The 5 Most Popular Platforms for Finding Sources, RankedBy Aja Frost January 20th, 2016
It was March 15, 2013, and the clock was ticking.
By approximately 10 a.m. the next day, I needed to find and secure interviews with two Chinese admissions counselors for an article I was writing about Chinese admissions fraud. Not an easy task.
These admissions counselors needed to have helped at least 20 Chinese students gain acceptance to U.S. schools, and they needed to work independently (i.e., not for an agency).
I grabbed my laptop and started Googling. After a couple rejections, I finally persuaded two sources to speak with me.
It’s been two and a half years, and despite having to hunt down hundreds of sources in the intervening time, I’ve never deviated from my Google method. But is that a mistake?
Considering the many platforms out there promising to take the hard work out of finding sources, I decided it was time to discover which ones actually delivered—and whether any of them could top the tried-and-true method of Googling.
So, I developed a pitch to send out and see which platform worked best:
“**Investment 101 for Recent College Grads:** an article targeted toward recent college graduates (age 22-24) who have a minimum of debt and want to dip their toes into investing. Looking for investment advisors – those who have worked with younger clients preferred!”
I used this pitch on five of the most high-profile platforms—SourceBottle, Expertise Finder, ProfNet, SheSource, and HARO—to best both their quantity and quality of sources. Google was the control.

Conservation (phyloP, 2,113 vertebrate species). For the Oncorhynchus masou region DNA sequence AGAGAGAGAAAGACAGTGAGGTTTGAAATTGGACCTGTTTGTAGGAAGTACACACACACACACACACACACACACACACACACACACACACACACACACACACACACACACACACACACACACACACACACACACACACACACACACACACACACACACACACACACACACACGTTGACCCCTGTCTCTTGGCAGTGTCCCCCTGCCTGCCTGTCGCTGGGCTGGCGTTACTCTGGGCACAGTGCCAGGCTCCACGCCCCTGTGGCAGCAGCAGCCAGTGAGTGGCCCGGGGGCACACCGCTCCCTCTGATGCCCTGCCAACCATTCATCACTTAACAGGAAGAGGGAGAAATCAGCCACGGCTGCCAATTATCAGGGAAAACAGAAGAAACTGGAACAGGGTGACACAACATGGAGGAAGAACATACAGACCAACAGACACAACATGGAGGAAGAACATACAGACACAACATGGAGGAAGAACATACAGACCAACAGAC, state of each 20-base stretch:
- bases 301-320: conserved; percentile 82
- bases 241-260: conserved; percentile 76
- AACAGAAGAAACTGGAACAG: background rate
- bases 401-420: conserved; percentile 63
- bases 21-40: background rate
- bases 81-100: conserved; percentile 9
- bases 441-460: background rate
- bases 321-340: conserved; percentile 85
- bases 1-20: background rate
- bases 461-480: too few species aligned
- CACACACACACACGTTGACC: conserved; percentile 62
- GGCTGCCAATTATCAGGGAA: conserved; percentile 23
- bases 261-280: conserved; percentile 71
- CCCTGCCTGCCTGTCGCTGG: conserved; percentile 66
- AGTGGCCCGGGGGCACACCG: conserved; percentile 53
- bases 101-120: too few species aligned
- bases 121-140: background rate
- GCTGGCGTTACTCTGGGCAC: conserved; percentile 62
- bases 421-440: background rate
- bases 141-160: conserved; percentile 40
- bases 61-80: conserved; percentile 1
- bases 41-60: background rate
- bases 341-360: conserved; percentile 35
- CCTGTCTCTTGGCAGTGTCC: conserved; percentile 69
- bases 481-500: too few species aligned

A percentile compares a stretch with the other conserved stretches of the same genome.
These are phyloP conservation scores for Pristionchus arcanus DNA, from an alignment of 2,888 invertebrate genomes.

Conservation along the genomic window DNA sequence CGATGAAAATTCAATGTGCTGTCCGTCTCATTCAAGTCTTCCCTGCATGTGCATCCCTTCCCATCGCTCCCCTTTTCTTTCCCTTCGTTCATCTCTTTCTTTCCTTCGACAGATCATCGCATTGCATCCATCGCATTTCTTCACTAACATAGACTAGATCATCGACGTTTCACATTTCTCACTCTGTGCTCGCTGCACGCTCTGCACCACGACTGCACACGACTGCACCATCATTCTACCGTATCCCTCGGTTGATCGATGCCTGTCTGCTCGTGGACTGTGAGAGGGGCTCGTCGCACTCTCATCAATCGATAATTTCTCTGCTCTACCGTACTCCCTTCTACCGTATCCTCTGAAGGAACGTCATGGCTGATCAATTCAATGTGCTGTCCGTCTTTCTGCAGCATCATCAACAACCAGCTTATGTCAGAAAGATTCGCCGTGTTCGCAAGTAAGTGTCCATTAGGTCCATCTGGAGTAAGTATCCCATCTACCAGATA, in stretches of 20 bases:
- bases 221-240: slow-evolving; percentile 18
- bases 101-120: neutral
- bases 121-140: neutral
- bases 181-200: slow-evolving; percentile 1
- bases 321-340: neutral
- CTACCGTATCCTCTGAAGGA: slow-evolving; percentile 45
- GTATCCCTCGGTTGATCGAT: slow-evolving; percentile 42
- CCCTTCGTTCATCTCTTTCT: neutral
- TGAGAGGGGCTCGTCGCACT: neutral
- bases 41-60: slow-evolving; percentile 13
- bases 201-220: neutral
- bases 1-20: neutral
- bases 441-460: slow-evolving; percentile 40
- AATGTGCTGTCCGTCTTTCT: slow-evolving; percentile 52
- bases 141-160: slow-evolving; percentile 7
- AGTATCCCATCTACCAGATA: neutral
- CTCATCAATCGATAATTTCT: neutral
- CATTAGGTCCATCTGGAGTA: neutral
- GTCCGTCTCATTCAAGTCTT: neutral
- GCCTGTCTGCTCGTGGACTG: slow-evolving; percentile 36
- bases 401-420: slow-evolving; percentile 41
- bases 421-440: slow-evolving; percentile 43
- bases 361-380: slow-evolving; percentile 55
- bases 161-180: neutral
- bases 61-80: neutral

And note: While this isn’t a very scientific experiment (after all I’m a writer, not a scientist), it did reveal some valuable differences between the platforms. Use my findings at your discretion.
SourceBottle—like most of these platforms—bills itself as ease-to-use, and, in that respect, it doesn’t disappoint. To start, you provide some basic details (publication, topic, deadline, and so on). Then, you fill out a form outlining what you’ll be writing and the kind of sources you’re looking for. The entire process took me about four minutes.
Besides the simplicity, I also liked SourceBottle’s optional source requirements. You can select specific countries, add keywords to your pitch, request to have your call-out posted on SourceBottle’s social media accounts, and even indicate whether you’ll be paying sources. These all help to filter out unwanted pitches before they get to your inbox.
Within 24 hours, SourceBottle sends your call-out to its list of PR reps and experts.
But I’m guessing this list isn’t very large. Only two potential sources responded—and one of them was definitely not a financial expert. The other guy had some good tips, but some quick digging revealed he’d copied and pasted bullet points from his own website.
Quantity of sources: D
Quality of sources: F
When I discovered SheSource, an “online braintrust of female experts on diverse topics,” I was pretty excited. After all, research shows that men are quoted as experts far out of proportion to women.
Unfortunately for my speciality the platform is geared more toward news and current events journalists than writers like me, but I gave it a shot anyway.
There were two experts that seemed like they could have some insights for my piece. I emailed them both; neither responded.
Quantity of sources: D
Quality of sources: D
Expertise Finder is essentially a search engine for qualified experts—you search for the type of expert you need, browse through the relevant profiles, and contact anyone who looks like a good fit. So, unlike SourceBottle, the onus is on you to find your sources; that has both pros (no reading bad pitches) and its cons (you may miss a good source because of a poorly defined search).
I entered “personal finance” into the search bar and only got six results. Using the contact info on their profiles, I then emailed all six with my pitch.